The topic of patent trolls was already featured here before. Apparently it’s so hot right now that it got covered in Last Week Tonight with John Oliver. Check it out, it’s really fun to watch!
Today, in continental Europe, we remember the end of World War II. The German Bundestag commemorates the victims of the war in a quiet and devout mood. At 9 in the morning, historian Heinrich August Winkler as well as the president of the parliament, Norbert Lammert, give a speech. Besides some media coverage, there won’t be other official public events. Things will be a little different in Moscow tomorrow. Since in Russia it was already after midnight when Nazi Germany signed its capitulation in 1945, “Den Pobedy” or “Victory Day” is celebrated on May 9. Continue reading Den Pobedy
I recently published an article on Economics Unchained. The website was created by one of my former classmates at Mannheim and serves as a platform for young economists to publicize extended abstracts of their research. Much like voxeu for people who are still early in their career. That’s a great idea, if you ask me. The homepage is still at the beginning. It thrives on the participation of the community. So go ahead and share your thoughts! It would be great to see the concept taking off.
Intellectual Property Rights (IPR), such as patents, trademarks, and copyrights, are an important institution of modern societies. They aim to allow the commercialization of creative work, and thereby provide economic incentives for inventions and innovations. But the optimal scope of IPR is subject of ongoing debates among scholars. Continue reading Talking About Modern Arts
Wolfram Schenker from Columbia University gave a talk about the impact of climate change on agricultural production at ZEW. The part which struck me the most, I found out later, is part of a paper published in the American Economic Review (Roberts and Schlenker, 2013). Seems like I have a good taste… Continue reading The Econ 101 of Agriculture
Just because recently I was so much into antibiotics on this page, here is a fascinating story about a research team from Nottingham which rebrewed a thousand-year-old recipe from medieval sources and found the substance to be highly effective against MRSA, a bacterium which is largely resistant to common antibiotic treatments. Usually I’m not a big fan of interdisciplinary research projects, as they are too often only a straw man, but these results are, as the researchers themselves put it, “absolutely astonishing”.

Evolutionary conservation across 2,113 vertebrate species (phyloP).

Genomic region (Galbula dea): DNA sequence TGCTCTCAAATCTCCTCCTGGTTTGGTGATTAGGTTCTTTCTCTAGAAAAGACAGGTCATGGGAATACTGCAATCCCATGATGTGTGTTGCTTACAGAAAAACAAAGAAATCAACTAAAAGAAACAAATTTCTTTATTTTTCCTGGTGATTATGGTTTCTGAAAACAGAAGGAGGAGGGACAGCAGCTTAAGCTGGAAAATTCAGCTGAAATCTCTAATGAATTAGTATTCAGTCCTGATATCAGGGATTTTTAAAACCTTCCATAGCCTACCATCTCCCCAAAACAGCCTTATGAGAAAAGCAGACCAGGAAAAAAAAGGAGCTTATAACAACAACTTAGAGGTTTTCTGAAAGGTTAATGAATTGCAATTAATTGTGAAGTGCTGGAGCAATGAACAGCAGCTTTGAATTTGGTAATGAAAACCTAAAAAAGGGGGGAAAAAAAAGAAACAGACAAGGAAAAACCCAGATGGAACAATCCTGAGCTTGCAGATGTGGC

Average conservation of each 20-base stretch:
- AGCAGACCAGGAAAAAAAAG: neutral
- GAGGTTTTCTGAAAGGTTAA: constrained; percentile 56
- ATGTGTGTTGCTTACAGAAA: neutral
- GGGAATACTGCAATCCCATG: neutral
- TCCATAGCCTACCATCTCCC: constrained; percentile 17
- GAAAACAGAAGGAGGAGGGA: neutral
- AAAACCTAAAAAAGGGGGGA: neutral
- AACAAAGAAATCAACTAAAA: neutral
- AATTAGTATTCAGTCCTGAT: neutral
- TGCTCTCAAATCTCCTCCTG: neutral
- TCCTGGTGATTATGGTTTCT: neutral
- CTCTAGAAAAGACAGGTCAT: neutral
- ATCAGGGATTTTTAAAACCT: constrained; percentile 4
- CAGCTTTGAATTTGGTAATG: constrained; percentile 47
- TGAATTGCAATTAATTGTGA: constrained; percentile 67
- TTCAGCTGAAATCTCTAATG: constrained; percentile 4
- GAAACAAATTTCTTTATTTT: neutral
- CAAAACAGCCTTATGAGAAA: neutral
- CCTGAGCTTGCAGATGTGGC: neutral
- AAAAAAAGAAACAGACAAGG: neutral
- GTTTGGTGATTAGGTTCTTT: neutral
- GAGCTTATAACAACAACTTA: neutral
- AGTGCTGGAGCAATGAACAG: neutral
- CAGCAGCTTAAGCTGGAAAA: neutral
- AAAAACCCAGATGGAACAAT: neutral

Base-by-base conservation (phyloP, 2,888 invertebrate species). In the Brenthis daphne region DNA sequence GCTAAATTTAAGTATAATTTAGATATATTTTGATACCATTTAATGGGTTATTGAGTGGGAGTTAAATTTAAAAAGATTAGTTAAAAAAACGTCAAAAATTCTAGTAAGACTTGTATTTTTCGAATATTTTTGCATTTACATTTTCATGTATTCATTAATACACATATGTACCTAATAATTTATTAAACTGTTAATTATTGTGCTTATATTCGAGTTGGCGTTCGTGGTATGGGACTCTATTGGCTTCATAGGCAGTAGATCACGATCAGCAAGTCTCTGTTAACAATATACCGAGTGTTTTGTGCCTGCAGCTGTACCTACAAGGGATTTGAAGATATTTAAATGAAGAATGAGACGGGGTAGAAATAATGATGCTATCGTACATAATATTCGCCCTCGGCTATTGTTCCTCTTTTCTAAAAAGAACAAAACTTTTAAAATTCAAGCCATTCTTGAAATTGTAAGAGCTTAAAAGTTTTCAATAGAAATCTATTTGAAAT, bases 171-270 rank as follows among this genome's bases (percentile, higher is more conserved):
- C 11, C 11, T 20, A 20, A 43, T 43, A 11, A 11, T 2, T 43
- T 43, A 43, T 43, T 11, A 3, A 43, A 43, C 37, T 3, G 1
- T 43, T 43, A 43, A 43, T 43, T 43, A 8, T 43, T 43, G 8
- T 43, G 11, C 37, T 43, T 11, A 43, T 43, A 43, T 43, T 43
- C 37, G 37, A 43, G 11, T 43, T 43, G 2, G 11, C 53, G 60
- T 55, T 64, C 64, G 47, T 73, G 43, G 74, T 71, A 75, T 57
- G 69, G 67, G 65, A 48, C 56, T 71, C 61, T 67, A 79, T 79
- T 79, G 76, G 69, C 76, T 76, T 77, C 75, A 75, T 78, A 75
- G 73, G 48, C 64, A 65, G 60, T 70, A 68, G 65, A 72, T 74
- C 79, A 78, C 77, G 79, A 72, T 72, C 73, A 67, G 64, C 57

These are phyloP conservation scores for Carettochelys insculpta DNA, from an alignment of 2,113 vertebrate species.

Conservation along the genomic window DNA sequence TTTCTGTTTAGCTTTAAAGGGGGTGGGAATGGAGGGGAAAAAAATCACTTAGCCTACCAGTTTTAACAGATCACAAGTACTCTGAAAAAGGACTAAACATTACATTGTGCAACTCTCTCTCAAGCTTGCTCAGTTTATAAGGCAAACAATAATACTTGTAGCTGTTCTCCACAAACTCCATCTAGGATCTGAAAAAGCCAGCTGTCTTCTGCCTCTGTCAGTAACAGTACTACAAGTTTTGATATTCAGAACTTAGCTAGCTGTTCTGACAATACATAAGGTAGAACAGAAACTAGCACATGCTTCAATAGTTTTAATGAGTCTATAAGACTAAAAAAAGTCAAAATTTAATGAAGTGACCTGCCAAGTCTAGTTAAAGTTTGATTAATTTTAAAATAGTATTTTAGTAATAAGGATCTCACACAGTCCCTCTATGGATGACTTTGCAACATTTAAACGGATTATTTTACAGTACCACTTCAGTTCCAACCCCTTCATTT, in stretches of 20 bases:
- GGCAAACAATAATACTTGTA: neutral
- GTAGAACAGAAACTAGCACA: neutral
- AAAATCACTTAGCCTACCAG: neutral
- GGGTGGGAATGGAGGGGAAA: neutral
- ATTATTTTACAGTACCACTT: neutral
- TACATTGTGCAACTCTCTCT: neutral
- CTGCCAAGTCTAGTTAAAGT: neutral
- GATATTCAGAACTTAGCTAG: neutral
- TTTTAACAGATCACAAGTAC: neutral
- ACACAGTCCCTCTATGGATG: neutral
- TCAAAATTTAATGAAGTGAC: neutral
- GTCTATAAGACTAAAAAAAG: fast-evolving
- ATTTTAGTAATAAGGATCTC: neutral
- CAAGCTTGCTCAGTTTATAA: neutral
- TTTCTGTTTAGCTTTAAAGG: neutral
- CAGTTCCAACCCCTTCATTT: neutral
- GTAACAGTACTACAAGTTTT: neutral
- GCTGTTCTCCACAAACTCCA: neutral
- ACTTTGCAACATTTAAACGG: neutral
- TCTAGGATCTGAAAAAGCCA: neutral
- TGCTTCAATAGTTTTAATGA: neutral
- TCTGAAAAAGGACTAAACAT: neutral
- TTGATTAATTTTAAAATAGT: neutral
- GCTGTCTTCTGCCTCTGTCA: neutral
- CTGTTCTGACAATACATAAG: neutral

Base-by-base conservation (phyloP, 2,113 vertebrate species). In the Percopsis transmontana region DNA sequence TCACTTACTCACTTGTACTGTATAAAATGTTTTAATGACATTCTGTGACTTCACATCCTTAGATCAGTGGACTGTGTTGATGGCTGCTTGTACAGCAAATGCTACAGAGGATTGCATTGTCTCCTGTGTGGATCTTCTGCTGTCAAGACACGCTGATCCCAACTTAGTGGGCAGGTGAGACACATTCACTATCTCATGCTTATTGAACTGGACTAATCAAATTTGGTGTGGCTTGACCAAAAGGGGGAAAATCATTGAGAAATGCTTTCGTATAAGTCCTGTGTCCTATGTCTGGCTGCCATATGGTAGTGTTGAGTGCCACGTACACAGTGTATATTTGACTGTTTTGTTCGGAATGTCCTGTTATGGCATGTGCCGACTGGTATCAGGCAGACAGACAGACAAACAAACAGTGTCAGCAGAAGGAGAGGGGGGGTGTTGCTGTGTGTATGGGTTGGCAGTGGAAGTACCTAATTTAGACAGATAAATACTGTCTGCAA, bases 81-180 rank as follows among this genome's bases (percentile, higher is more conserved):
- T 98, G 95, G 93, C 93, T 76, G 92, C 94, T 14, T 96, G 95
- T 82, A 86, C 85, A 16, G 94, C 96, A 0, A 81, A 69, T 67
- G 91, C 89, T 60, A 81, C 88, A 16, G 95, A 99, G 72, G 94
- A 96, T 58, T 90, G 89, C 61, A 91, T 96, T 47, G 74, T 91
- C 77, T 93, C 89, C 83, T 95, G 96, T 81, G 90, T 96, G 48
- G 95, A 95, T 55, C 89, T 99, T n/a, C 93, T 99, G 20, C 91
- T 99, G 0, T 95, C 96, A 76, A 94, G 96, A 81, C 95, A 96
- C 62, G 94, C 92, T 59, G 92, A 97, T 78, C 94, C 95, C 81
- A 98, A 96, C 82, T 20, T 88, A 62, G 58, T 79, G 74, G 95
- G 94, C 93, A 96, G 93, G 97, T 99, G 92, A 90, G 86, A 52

The fact that all ingredients alone, such as onion, garlic, and alcohol, show only a mild impact on bacteria growth but develop their true potential in the exact combination discovered in the 10th century puts into perspective theories (which were recently discussed elsewhere) that deny the medieval population the ability to make use of experimentation and the scientific method. In general, a lack of breakthrough inventions in science did not seem to be the problem throughout human history. It’s just hard to understand why such an invaluable knowledge like the invention of effective antibiotic treatments did not have a larger impact and spread to a wider geographical area. This channel of knowledge spillovers, the “standing on shoulders of giants” part of science, seems to have only opened up in modern times.
I can only recommend you to watch this video…
Read the first part of this post, with an introduction into the business model of patent trolls, here!
Let’s get into the economics. Think of two companies, call them “Pear” and “Samson”, who are both active in the smart phone business and each making a profit of . But in their production process both firms risk to infringe a patent held by a troll with probability . Choi and Gerlach assume that when a troll files a law suit and actually wins in court, he can extract a licensing fee of , which results from bargaining with symmetric bargaining power (Nash solution). Continue reading Beware of Trolls (Part 2)